Tips for Upholders

  • Schedule your time. The biggest danger for an Upholder is burnout. You must schedule your time to ensure that everything has a place in your life. Take the time now to write a schedule. Add your most important tasks and then take a look and see where your novel writing can fit in. Schedule writing time and let people know when you will be writing. As much as possible, make your writing both an external and internal expectation.
  • Monitor your progress. Upholders do best when they can see how they are progressing. Commit to updating the NaNoWriMo word count, either on the NaNoWriMo page or, even better, on a calendar that is visible to you.
  • Habit-stacking works well for Upholders. Habit-stacking means that you attach a new habit to an old one. For example, make a deal with yourself that you will write for ten minutes right after brushing your teeth. By stacking writing time with something you are going to do anyway, you’ll be more certain to do it.
  • One of the biggest challenges for Upholders is avoiding burnout. Determine which other activities you must do in the month of November you can outsource. For example, last year during NaNoWriMo I outsourced cooking Thanksgiving dinner to Whole Foods. Whole Foods offers prepared Thanksgiving dinners that you can order. You can also order Thanksgiving from several restaurants in town. A friend’s favorite go-to for party prep is The Rendezvous restaurant. If you can afford to do so, outsource your cleaning for November. Make a list of expectations for the month of November and then write down who you will outsource each one to. Then do it.


Rebels respond poorly to both internal expectations and external commitments. They value freedom. They don’t want anyone or anything to pin them down; not even themselves. They may have arrived at the middle of NaNoWriMo with a book they intended to write and now they’ve switched books. Or if they haven’t, they lost their motivation to write and now feel frustrated with themselves for being so contrary-minded.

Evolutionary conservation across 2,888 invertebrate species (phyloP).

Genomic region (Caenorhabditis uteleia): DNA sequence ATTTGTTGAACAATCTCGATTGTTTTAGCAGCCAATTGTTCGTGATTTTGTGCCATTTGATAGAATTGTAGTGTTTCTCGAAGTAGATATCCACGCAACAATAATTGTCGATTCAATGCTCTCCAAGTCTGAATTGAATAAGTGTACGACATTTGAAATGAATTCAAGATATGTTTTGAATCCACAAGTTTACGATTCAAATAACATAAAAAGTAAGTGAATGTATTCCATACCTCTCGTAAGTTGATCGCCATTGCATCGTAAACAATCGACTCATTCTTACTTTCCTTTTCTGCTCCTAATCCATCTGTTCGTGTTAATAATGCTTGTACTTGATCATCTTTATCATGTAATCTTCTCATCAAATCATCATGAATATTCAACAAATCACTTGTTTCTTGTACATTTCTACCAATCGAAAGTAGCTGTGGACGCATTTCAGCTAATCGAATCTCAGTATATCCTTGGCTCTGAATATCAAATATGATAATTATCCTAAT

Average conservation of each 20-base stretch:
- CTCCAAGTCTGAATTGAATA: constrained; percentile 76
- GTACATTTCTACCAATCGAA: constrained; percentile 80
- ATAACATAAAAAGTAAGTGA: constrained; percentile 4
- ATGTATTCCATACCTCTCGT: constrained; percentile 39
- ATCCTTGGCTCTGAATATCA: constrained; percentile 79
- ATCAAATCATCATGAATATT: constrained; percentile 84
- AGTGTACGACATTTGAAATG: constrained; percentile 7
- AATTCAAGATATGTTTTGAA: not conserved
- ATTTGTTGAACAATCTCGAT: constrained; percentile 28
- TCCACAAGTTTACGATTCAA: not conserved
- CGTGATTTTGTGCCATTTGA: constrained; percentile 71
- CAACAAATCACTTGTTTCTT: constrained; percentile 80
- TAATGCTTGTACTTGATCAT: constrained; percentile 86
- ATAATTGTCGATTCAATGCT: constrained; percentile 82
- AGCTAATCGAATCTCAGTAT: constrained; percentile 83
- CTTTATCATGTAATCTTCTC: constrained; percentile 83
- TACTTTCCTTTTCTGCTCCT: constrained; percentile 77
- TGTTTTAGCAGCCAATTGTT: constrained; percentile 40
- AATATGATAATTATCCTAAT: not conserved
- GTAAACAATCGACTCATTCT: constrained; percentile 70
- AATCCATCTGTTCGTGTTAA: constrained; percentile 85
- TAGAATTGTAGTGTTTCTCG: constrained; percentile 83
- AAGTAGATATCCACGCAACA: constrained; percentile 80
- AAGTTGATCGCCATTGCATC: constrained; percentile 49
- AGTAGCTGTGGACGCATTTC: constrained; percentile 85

Tips for Rebels

  • The most effective strategy for Rebels is adopting an identity as a writer. Ask yourself, “What would a writer do?” when faced with challenges or other activities that interfere. A great tool is Chuck Wendig’s The Writer’s Prayer, which begins “I am a writer, and I am done fucking around. That which has prevented me lingers no longer. I am wind and storm and lightning and I shall huff and I shall puff and I shall blow all the barriers down. Then I will drink whisky made from the fear-urine of my loudest detractors and find power in their disbelief.” Go read the rest:
  • Make writing convenient by setting up your environment. Each night I set up my writing area with a pot of water, a tea bag, a thermos of soy milk. I adjust my monitor and close out everything except the part of my novel I’m working on. When I wake up, I can just go to it and start. Environmental cues are very important to Rebels because their biggest value is freedom and doing what they want. So make writing your novel attractive. Make it something you want to do.
  • Do it different! Rebels thrive doing things in against type. They think different. Harness that! Write against expectations. Do it at an odd hour. Write something that doesn’t quite fit into NaNoWriMo. Be different and rebellious in the pages of your novel. If other people don’t like it, well, take Chuck Wendig’s advice and say, “Nobody tells me who I am or what I can’t do. I tell stories. I write characters. I make true shit up out of thin air. And nothing is more perfect than that.”

Whatever your personality tendency (and you may see yourself in more than one) you can do this! Write on friends!


About the author: Carolyn Ivy Stein is a writer living in Memphis, TN. Her work in progress is a rousing pirate chase set in 38 AD in Alexandria, Egypt. Her personal web page is You can find her personal blog at She is a co-blogger on the Sea History Adventures blog


Growing up with NaNo

I have been doing NaNo for over 1/3 of my life. Well, that’s a surreal sentence to look at.


I started doing National Novel Writing Month when I was 17 and still doing it now at 29. So I’ve actually grown up doing NaNo. If I’d known about NaNo earlier, I probably would have done it then too.


But this is less about how long I’ve been doing NaNo and more how I’ve grown as a writer doing it. So let’s start at the beginning.


When I started doing National Novel Writing Month in 2006, I was a mess of a writer, for lack of a better term. See, I’ve always wanted to be a writer but by the time I found NaNo, I’d been told I was terrible at it by teachers from 5th grade all the way to my, at the time, current English teacher. So when I stated with the idea of doing this month long madness, I barely had the confidence to write more than a few hundred words. Maybe a thousand, if I’m being generous.